‘Get Out’ Star Apologizes For Using Homophobic Slurs In Freestyle Rap Video After Being Called Out

NEW YORK, NY - JUNE 20: Lakeith Stanfield during the 10th Annual BAMcinemaFest Opening Night Premiere Of "Sorry To Bother You" at BAM Harvey Theater on June 20, 2018 in New York City. (Photo by Gonzalo Marroquin/Patrick McMullan via Getty Images)

Lakeith Stanfield’s star has steadily been on the rise for some time now. His first big movie was Selma, soon followed up by his role as Snoop in Straight Outta Compton. Soon after that, he nabbed a role in Donald Glover’s Atlanta. Last year, he had a supporting role in the best picture nominee, Get Out. However, he’s been in the news recently for a different reason.

In a since deleted video, he was freestyle rapping, saying…

“Boy you’re dressed like trash you a eight six, take that choke chain back, that’s some gay shit.”

Followed by…

“Fag, I don’t really want to brag but I’m straight rich.”

Immediately, people pounced on him, and he issued this apology to Buzzfeed News

“I can [acknowledge the words are hurtful], very much so.

I realised the weight and scope of that word [‘f*g’] and that it can be very hurtful to people.

I’m really disheartened by the fact that people are being affected by it.

People are feeling sad or anger or any of these negative feelings about the things I’ve done, because that wasn’t my intention at all, to hurt people.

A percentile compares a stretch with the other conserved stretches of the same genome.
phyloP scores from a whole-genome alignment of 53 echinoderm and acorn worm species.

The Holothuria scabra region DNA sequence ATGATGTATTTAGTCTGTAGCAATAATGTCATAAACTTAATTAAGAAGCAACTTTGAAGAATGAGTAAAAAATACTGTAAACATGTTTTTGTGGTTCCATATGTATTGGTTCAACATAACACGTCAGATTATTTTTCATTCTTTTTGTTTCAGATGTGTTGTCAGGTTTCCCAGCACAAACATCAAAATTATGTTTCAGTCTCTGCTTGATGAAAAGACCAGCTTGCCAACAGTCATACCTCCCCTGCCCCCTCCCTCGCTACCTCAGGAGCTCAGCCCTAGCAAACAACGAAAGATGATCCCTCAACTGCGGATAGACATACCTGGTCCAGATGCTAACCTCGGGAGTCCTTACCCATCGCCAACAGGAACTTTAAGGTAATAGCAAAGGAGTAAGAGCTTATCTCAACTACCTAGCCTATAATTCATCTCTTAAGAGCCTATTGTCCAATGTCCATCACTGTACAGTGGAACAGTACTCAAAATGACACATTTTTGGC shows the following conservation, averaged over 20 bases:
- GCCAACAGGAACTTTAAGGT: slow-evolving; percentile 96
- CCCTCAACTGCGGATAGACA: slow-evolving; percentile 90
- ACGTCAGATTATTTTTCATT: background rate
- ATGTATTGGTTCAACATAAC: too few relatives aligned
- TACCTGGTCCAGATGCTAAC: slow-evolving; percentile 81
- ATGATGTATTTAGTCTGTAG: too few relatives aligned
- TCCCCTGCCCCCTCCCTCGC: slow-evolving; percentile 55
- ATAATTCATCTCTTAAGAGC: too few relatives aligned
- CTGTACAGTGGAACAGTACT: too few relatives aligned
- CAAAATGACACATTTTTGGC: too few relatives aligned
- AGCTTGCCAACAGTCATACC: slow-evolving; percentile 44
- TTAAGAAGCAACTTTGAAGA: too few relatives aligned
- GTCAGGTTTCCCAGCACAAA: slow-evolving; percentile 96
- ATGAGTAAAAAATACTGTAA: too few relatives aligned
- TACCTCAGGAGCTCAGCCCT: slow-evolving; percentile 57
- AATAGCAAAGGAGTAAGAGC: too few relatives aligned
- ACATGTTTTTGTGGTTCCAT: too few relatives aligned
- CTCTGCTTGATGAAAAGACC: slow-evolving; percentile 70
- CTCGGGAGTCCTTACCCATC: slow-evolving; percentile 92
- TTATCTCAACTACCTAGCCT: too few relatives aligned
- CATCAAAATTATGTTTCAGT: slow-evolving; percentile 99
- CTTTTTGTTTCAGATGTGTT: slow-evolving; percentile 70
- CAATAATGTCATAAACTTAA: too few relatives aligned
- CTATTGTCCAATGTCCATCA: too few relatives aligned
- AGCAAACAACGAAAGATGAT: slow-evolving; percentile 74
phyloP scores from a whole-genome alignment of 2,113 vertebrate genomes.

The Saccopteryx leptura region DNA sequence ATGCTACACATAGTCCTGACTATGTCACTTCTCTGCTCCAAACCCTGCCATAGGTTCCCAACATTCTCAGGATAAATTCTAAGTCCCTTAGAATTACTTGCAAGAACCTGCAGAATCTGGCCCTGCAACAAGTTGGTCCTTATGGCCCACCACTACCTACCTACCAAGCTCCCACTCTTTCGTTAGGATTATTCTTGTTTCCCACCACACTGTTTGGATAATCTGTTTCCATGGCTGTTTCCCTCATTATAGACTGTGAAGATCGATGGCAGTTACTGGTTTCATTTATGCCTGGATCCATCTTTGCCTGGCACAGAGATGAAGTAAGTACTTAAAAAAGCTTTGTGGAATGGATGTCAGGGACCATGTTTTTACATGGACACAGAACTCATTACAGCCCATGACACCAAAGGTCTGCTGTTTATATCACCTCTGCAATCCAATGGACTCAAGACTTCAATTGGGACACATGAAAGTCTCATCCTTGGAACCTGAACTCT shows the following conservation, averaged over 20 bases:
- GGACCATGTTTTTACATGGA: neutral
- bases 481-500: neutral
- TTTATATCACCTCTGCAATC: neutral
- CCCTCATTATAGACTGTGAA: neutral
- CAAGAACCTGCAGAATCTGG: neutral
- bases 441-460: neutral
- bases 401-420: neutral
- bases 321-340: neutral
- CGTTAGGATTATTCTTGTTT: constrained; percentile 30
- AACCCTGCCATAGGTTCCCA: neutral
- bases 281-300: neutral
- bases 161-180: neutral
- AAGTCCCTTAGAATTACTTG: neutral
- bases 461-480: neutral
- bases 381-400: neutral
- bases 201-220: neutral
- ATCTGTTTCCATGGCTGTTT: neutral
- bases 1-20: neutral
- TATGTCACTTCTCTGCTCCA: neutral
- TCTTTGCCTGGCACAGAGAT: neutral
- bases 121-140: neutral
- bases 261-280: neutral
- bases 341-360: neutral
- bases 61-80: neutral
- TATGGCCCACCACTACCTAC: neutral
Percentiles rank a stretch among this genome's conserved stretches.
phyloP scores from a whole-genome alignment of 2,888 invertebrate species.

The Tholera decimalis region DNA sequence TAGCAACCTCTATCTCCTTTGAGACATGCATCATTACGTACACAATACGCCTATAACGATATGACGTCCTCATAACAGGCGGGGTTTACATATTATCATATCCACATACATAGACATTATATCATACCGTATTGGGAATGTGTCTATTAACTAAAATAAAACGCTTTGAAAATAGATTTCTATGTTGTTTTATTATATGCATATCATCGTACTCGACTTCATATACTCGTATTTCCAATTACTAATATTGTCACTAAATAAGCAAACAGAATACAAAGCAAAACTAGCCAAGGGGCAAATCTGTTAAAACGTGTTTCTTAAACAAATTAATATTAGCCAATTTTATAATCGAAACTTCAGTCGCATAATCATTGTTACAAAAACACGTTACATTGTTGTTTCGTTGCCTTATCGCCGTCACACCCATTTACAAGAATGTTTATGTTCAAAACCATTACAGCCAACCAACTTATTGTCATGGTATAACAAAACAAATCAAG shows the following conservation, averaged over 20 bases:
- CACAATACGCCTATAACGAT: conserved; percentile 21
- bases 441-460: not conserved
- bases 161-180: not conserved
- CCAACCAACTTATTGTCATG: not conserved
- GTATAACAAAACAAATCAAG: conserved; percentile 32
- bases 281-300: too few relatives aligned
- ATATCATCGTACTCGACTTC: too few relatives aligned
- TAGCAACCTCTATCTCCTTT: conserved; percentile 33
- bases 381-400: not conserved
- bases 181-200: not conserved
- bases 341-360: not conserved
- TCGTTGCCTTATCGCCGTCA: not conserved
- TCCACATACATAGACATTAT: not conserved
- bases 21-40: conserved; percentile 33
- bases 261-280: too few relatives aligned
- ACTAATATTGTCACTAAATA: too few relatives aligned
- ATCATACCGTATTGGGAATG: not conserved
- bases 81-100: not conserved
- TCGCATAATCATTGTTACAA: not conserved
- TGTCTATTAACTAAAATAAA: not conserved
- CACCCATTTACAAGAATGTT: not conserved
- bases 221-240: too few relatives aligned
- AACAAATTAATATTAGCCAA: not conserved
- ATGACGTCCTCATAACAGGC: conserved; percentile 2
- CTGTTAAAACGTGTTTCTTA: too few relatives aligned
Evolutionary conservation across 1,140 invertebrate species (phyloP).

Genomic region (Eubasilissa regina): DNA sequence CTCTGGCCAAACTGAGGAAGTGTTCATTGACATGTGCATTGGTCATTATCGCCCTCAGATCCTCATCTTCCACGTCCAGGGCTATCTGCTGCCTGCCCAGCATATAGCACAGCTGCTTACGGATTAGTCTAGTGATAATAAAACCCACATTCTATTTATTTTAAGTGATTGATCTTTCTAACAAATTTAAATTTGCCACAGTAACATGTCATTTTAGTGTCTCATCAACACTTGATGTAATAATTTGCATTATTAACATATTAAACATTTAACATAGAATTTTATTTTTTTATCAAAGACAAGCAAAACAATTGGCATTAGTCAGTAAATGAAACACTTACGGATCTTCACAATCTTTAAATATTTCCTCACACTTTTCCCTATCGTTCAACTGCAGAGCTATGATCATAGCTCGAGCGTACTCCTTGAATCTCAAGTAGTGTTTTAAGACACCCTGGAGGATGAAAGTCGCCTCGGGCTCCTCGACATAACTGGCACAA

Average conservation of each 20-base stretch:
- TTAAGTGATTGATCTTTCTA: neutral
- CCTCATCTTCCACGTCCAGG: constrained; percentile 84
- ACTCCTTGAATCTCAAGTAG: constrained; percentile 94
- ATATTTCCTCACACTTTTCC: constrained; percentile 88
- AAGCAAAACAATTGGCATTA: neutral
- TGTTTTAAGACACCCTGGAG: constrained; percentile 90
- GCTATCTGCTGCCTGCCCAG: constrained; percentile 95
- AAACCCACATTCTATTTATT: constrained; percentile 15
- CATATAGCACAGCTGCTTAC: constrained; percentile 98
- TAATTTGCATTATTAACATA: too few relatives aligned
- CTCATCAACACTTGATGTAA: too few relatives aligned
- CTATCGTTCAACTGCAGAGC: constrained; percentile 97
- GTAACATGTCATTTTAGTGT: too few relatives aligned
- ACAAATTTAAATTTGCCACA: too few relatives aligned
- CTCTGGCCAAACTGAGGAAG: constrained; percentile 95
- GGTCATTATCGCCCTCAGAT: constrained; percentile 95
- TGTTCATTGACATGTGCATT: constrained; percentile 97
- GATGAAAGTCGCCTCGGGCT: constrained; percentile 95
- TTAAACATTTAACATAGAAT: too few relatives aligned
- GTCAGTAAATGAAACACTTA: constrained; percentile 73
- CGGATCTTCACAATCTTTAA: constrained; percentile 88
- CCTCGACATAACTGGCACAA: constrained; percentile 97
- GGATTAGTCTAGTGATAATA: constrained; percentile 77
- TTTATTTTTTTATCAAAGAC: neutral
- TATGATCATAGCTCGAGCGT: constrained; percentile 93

I’m a person that moves in love, and I’m concerned with everyone being able to tap into their universal freedom.

And that’s what I’ve always been about. That means freedom of expression, freedom to love who you want to love, freedom to be.”

However, the issue is that this apology smacks of ‘sorry I hurt your feelings’ rather than an actual apology for the use of the language.

Others were not having it…

Then, on Tuesday, he posted this more extended apology to his Twitter…

However, once again, he seems not to understand that as a non-queer person, he doesn’t get to call himself ‘not homophobic.’ It’s queer people who decide whether a self-professed ally is engaging with the community in a positive way, or not. And he still seems to be offering a justification rather than an apology.

People still were not here for it…

Yet, others seemed to defend him…

A sentiment which received this on point response…

Mic drop.

H/T: Twitter, The Independent


Written by Dana Levinson

Dana Aliya Levinson is an actress, writer, and trans activist. She graduated with honors from the New School where she wrote extensively about political and ethnic identity in the middle-east. She was a 2014-2015 Dramatists Guild Fellow, and has written about politics and trans issues for The Huffington Post, Women's Health, Nylon, and The Notice Blog.